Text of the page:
eeling insouciant and chatty, I asked the man driving me aroundDoha in a Karwa cab i he knew about Takashi Murakami’s art. We were on the ride over to a cartoonestooned warehouse, AlRiwaq, on the Corniche hosting the Japanese art superstar’s rstexhibition in the Middle East, titled “Ego”. The driver replied inBollywood English singspeak: “Oh yes, that’s the yaar (riend)who tagged my car.”I giggled because I knew exactly what the man was gettingat. All the aquacolored Karwa cabs in the city at the momentare covered in the “advertising wrap”, a temporary whole carbody peelo sticker. This particular ullbody happy foweradvertisement eatures the Murakami show, which is on view until June 24,2012. Yes, Murakami had accomplished the taking o the whole city! Even i or alimited time. At this moment, I was traveling in a kinetic work o art, or at least amobile billboard. Takashi is inevitably smiling down on random scenes like thesesomewhere between art and commerce. This is his territory.Following major retrospectives at the Museum o Contemporary Art, Los Angelesand at the Château de Versailles, “Murakami – Ego” is the nal chapter in a trilogy o exhibitions that have established Takashi Murakami as one o the most ascinatingartists working today. This new exhibition, curated by Massimiliano Gioni, willeature more than 60 works rom 1997 to the present, on loan rom leadinginternational institutions and private collections, as well as several new workscreated especially or this show.THE ARTIST IN RETROSPECTIVEIn 2012, predictably, Japan’s Takashi Murakami will again be one o the topgrossingliving artists next to the likes o the UK’s selappointed naughty boy, Damien Hirst,and the American savant provocateur Je Koons. For insiders and enthusiasts,Murakami’s ubiquitous place on the art scoreboard is a nobrainer, as his seeminglychildlike creative output is the meticulously painted workproduct o a careully crated brand. It’s the artworldequivalent o eating a McDonald’s Big Mac in a Prada dress.Two tastes that go great together: High Art, Pop Culture.Nonetheless, Murakami’s bluechip, Japanese, otakuobsessed anboyinspired work was not the vanguardmoment in harvesting the high art, pop culture in thecontemporary art market. Unlike his proessed spiritualmentor, the American pop artist Andy Warhol, Murakamihas been unusually successul in this ability to create workor sale in every art market niche available: high, low and inbetween. Other artists ailed where Murakami succeeded.Thus spoke the art market’s Master o the Universe o allthings anime and manga:“I set out to investigate the secret o market survivability the universality o characters such as Mickey Mouse, Sonicthe Hedgehog, Doraemon, Miy, Hello Kitty, and theirknockos, produced in Hong Kong,” said Murakami on hismeritorious career trajectory (2001).In 2001, almost 15 years into his career in the internationalart market, Murakami wrote a maniesto on his artisticdestiny and drew the roadmap or his unolding art career.That exhibit, titled “Superfat”, was the summary o whatMurakami had been up to until that juncture and wouldcontinue to execute masterully into the next ew decadeso his career as an artist. The paintings and a sculpture o “Superfat” at rst glance “appeared” ridiculously simple,but his work magically transorms beore the viewer’s eyesto become a rabbit hole o what it means to produce art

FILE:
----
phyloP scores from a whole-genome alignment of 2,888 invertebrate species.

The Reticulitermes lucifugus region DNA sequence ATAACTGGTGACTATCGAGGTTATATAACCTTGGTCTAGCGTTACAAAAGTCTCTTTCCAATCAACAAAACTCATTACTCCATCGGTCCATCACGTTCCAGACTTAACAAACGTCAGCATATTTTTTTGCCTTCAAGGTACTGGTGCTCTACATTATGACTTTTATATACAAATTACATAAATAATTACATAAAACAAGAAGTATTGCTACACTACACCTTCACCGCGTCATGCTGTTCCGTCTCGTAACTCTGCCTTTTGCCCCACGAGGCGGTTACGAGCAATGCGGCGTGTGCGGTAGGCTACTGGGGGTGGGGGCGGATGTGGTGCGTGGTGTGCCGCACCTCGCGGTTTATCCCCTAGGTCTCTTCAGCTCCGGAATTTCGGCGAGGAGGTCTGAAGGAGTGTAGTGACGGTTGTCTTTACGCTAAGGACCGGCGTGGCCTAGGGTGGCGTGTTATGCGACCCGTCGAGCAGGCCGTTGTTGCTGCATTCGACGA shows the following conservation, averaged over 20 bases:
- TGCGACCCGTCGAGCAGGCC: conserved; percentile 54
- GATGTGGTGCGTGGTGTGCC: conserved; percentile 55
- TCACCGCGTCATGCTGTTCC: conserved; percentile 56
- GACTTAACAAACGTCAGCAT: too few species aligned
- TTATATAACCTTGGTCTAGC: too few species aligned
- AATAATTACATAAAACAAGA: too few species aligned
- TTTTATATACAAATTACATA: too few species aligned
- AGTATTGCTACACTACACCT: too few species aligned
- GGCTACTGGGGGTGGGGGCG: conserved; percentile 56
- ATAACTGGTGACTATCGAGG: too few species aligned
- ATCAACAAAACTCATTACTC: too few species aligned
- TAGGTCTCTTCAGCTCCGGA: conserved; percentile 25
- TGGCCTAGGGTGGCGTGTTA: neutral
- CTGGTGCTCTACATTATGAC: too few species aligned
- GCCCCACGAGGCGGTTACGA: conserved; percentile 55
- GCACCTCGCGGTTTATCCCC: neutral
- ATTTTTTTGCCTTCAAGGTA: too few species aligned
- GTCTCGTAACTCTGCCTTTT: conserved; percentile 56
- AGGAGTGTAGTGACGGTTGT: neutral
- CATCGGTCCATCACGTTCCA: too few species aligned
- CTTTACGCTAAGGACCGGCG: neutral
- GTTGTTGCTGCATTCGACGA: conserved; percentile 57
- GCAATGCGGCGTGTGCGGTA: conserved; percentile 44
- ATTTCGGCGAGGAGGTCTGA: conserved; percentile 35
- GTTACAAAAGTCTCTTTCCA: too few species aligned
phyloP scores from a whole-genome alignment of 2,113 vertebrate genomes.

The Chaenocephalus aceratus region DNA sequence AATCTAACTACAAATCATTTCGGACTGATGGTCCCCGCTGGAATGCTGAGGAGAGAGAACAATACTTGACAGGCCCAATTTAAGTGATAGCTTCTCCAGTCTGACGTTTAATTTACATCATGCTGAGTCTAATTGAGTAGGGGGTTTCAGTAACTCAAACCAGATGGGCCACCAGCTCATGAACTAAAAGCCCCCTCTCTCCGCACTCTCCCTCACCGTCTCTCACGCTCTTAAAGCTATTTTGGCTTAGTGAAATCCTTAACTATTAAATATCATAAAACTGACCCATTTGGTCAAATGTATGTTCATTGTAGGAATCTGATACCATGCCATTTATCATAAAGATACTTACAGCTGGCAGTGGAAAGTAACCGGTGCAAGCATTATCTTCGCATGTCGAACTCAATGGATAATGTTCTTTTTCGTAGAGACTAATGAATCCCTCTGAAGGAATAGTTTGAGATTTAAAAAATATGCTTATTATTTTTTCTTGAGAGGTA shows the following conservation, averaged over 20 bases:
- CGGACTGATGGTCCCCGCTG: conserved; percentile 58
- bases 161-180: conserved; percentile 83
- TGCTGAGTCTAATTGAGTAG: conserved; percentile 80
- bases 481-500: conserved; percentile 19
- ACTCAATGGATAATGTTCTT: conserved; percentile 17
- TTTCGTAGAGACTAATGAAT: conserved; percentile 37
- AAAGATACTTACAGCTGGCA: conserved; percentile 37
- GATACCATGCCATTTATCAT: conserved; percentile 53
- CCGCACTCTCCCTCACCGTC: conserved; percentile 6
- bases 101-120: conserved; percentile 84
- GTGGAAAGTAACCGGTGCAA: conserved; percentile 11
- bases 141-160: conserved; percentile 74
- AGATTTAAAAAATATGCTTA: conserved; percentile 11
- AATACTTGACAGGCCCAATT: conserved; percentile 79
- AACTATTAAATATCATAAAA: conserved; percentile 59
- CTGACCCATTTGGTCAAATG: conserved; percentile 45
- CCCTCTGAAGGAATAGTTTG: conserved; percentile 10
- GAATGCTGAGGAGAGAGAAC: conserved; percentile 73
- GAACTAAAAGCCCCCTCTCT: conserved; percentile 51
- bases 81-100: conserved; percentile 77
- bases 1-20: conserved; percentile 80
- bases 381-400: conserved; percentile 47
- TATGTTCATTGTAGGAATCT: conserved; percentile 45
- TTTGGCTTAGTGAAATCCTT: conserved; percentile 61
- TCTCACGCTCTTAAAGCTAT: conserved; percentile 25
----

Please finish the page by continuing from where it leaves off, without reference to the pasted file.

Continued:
Lurn Lon boyxplorstkshi murki’s
xhiiion, showcsd y h Qr musus auhoriy
A detail o a Eeball paitigshows paistakig cratsmashipb Murakami's 200+ perso crew.
PHOTOGRAPHy By ROB ALTAMIRAnO